Who Is a U.S. Person? Disparities Between U.S. Tax and Immigration Law

March 2014

The question of who is a U.S. person has always been relevant for tax purposes because it determines who is subject to (a) U.S. income, gift and estate tax, (b) filing Foreign Bank Account Reports (FBARs), and (c) the ‘‘exit tax’’ under what is now Section 877A of the Internal Revenue Code (the ‘‘Code’’ or ‘‘I.R.C.’’). The inquiry has become increasingly relevant, however, in the context of the Foreign Account Tax Compliance Act (‘‘FATCA’’), as foreign banks and other financial institutions must make determinations as to the identity of the beneficial owners of accounts.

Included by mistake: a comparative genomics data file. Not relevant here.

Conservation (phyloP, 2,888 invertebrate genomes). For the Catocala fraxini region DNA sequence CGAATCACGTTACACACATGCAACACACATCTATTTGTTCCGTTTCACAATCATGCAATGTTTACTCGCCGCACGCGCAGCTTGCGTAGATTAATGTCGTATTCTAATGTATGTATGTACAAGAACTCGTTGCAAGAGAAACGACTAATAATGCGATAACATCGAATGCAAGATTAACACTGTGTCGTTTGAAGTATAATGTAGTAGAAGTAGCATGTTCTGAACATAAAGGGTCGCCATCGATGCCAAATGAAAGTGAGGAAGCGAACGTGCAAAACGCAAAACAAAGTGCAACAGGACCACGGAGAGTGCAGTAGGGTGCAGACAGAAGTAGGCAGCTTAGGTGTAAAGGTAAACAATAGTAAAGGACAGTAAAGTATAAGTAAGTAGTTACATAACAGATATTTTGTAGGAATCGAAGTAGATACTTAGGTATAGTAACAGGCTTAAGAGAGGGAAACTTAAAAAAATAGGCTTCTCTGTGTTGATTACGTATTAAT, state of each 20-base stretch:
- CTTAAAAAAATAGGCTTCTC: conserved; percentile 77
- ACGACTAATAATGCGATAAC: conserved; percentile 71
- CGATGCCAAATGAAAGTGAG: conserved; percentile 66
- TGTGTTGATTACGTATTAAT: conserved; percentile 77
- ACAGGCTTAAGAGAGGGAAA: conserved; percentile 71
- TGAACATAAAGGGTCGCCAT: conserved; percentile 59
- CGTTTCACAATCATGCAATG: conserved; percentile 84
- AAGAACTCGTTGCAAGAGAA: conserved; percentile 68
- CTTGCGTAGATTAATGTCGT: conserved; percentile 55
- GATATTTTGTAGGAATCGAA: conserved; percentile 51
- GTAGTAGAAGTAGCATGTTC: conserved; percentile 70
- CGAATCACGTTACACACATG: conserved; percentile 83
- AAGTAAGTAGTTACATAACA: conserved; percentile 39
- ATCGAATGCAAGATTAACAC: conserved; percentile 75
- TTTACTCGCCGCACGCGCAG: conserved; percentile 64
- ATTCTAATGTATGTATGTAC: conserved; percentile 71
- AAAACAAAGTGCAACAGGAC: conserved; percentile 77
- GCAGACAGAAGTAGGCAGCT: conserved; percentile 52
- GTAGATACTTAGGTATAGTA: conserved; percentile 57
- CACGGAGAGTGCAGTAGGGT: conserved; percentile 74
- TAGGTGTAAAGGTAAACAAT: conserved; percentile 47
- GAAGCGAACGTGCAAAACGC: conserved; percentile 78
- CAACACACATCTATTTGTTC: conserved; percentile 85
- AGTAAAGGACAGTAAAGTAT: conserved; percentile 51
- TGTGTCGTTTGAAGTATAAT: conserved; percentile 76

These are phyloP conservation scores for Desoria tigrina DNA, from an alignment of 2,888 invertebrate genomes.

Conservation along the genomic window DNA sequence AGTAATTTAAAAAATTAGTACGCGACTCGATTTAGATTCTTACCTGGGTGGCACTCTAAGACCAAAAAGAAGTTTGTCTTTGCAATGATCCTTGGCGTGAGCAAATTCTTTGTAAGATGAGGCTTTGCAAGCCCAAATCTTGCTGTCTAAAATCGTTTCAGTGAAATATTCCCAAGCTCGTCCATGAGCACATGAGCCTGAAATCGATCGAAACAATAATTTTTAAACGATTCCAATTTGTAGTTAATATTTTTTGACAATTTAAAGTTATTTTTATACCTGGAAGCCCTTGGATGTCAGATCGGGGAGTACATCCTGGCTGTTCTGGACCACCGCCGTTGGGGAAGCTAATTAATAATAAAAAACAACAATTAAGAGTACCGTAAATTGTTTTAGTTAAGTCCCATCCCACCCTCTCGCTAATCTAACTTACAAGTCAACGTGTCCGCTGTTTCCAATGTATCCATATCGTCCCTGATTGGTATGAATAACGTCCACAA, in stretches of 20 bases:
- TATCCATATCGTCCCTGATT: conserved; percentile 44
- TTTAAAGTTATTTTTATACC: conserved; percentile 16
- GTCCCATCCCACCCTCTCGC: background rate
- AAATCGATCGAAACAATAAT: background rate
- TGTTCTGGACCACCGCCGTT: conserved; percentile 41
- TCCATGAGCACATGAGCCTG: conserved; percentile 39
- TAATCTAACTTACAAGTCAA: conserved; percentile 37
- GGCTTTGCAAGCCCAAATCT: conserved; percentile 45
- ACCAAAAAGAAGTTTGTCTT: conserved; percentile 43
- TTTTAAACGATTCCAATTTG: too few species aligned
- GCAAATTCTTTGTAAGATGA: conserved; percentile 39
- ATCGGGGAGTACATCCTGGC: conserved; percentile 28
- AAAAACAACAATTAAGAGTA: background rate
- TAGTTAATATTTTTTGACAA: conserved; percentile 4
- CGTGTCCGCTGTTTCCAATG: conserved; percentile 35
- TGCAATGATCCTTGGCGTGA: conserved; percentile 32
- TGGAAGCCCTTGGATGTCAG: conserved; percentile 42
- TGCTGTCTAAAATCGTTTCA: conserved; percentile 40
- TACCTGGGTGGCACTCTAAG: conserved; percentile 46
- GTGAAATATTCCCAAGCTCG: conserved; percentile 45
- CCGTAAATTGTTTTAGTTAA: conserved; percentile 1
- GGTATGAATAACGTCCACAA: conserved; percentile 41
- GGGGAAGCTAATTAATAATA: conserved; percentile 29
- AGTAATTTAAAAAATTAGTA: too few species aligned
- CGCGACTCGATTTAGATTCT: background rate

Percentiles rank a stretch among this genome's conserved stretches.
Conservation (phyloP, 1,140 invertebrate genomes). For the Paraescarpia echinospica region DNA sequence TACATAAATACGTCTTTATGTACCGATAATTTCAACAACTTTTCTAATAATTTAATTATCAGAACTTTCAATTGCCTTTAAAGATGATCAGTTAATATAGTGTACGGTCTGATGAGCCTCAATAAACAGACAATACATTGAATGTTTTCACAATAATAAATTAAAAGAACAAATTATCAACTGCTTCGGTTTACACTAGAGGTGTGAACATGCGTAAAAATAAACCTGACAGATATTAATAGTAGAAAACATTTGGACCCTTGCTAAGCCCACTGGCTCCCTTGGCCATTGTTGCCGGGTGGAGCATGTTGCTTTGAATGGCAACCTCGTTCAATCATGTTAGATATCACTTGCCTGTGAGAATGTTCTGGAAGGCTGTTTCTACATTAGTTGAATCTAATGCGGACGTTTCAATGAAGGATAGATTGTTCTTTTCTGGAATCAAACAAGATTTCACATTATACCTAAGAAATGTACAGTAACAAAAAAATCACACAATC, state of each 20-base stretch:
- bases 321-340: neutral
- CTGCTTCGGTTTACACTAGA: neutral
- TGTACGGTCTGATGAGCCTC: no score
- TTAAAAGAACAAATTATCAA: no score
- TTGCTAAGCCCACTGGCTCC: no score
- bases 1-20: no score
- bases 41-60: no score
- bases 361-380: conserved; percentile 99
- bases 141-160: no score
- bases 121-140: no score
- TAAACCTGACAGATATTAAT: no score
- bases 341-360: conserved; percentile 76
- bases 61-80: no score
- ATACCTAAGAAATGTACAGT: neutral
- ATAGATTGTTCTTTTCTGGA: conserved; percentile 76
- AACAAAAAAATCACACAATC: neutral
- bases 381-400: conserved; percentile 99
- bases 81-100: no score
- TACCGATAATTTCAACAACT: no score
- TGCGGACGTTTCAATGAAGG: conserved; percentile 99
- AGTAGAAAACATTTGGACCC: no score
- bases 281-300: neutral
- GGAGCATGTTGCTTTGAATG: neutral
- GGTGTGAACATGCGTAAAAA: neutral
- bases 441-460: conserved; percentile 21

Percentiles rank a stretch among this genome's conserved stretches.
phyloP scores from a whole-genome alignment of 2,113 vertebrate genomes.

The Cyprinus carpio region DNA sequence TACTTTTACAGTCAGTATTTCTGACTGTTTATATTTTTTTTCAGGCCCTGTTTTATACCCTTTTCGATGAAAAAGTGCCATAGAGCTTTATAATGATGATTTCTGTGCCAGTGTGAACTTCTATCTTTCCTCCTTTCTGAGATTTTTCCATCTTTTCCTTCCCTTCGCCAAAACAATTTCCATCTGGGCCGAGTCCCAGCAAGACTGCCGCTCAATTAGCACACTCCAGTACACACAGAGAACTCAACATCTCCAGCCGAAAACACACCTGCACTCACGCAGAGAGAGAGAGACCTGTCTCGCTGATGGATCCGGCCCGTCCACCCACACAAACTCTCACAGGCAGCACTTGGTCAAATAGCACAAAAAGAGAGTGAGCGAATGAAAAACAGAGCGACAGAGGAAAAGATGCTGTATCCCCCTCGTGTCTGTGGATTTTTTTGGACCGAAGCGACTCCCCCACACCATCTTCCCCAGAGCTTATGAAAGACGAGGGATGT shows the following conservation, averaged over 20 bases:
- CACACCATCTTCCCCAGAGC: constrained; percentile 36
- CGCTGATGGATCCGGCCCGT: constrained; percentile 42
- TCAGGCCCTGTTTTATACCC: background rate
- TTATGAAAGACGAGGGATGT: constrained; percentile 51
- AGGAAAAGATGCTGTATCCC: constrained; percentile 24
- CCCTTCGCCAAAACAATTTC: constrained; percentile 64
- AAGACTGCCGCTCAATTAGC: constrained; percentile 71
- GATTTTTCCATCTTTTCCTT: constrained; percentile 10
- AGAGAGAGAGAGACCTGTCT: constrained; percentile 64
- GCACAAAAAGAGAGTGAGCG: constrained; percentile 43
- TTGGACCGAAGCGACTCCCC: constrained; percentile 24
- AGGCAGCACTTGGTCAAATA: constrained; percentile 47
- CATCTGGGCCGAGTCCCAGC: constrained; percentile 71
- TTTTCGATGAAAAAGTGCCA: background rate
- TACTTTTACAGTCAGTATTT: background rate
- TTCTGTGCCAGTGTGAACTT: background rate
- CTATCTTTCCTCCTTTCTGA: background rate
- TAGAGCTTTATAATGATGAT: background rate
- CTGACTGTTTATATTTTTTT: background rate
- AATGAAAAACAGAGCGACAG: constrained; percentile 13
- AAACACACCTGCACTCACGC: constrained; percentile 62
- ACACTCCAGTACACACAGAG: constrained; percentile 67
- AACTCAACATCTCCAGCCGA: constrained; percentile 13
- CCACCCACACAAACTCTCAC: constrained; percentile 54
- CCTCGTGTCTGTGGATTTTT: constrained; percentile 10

Under FATCA, foreign banks, brokerage firms, investment firms, and other ‘‘foreign financial institutions’’ must agree to report certain information on their U.S. account holders or else face withholding on certain payments made from U.S. sources beginning in July 2014. In many cases, the institutions’ own governments (through intergovernmental agreements signed with the United States that implement FATCA) may require the determination in order to report on U.S. accounts.

To continue reading Henry Bubel and Jenny Longman's article from the March 2014 edition of Bloomberg BNA’s Tax Planning International Review, please click here.